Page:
Lie Group Modelling for an EKF-Based Monocular SLAM Algorithm
- the filtering approach: this is classically based on a Kalman filter and its variants (such as the extended Kalman filter, i.e., EKF). It provides an estimate of the state and its associated covariance matrix at each epoch.
- the number of detected landmarks in each image can be high (≥500), making the map huge for big environments. This impacts directly the size of the state vector, which increases dramatically, making a filter-based method with 2D features not well-suited for long-term navigation;
- each measurement must be associated to each detection with a data association algorithm . This step remains a challenge and false matching can cause the filter to diverge. Moreover, it can be difficult to treat it from a computational point of view.
1.1. Formulating VSLAM on Lie Groups
- We can rewrite a compact camera model, allowing us to overcome the high non-linearities created by rotation matrices parametrization;
- The analytical development of quantities of interest, such as Jacobian matrices, are intrinsic to LGs and are consequently less difficult to compute and to implement.
- Theoretical: we define a new matrix state containing the camera pose and the pattern transformations on , which constitutes the map. Consequently, the associated state space is ( direct products of ), where K is the number of current patterns;
- Algorithmic: the newly detected patterns are initialized by a transformation, obtained by minimizing a criterion through a Gauss–Newton algorithm on LGs.
2. The Euclidean Approach
2.1. Coded Patterns
- a rotation matrix between the local frame and a world frame, ;
- the position of the origin of the local frame expressed in this world frame, ;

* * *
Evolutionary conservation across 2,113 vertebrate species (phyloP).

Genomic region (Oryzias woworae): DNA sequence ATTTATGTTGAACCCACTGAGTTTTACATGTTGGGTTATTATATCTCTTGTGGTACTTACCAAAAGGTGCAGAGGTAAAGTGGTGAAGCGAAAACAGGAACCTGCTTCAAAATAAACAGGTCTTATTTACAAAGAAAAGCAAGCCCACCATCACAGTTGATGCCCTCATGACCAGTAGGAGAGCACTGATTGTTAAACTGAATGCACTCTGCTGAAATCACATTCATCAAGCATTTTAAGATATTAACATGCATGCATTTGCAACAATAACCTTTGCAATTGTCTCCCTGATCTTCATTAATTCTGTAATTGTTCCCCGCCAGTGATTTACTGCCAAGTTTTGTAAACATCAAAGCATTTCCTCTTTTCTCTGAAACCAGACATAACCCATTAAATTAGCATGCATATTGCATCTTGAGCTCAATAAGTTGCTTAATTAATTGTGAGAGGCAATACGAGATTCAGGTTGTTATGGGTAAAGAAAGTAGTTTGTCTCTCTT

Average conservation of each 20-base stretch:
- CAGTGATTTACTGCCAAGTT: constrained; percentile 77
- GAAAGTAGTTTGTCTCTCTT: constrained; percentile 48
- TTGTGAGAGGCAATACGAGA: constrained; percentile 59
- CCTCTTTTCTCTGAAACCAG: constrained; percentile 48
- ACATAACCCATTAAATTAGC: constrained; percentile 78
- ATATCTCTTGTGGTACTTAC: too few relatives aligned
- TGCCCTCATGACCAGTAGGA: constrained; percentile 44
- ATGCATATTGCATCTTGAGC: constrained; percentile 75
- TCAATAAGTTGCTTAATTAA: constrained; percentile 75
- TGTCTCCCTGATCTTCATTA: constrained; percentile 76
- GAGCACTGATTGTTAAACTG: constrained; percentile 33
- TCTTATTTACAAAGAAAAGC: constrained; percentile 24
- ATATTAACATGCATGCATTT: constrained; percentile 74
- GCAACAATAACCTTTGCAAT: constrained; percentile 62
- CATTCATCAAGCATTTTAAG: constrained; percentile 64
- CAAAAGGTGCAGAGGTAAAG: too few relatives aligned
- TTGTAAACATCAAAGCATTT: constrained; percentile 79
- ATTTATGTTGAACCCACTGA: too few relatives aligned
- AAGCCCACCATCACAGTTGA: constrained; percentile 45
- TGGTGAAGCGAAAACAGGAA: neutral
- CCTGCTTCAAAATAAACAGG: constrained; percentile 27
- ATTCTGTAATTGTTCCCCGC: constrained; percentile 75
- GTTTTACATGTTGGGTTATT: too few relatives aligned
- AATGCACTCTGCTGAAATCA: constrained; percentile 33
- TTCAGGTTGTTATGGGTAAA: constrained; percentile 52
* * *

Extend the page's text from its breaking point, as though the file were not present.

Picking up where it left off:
- the distance L between the center of two ellipses;
- an ID coded by the circular bar-codes.
2.2. Camera Observation Model
- Euler angles: the unknown variables are six angles , such as:
- Quaternion: In this case and can be written as a complex combination of quaternion coefficients with the form .
- the pose of the camera ;
- the set of parameters of the patterns , where K is the number of detected patterns,
2.3. Why EKF-SLAM on Lie Groups?
- the camera observation model can be written in a compact way and depends “linearly” on the rotation matrix. Consequently, the approximation at order 1 is more valid;
- The Jacobian of the observation model can be computed analytically by considering the geometrical structure of the rotation matrices and does not depend on any parametrization.
3. Background on Lie Groups
3.1. Elementary Notions
- Due to its group structure, G has an internal composition law which is associative. Furthermore, there is an identity element defined, so that each element of the group has an inverse;
- Due to its manifold structure, it is possible to compute the derivative and the integral of two elements, or the inverse of one element.
3.2. Non-Commutativity and Jacobian
3.2.2. Jacobian on LGs
3.3. Lie Groups of Interest
3.3.1. The Special Orthogonal LG
3.3.2. The Special Euclidean LG
3.4. Camera Observation Model on LGs
4. SLAM Filtering Problem on Lie Groups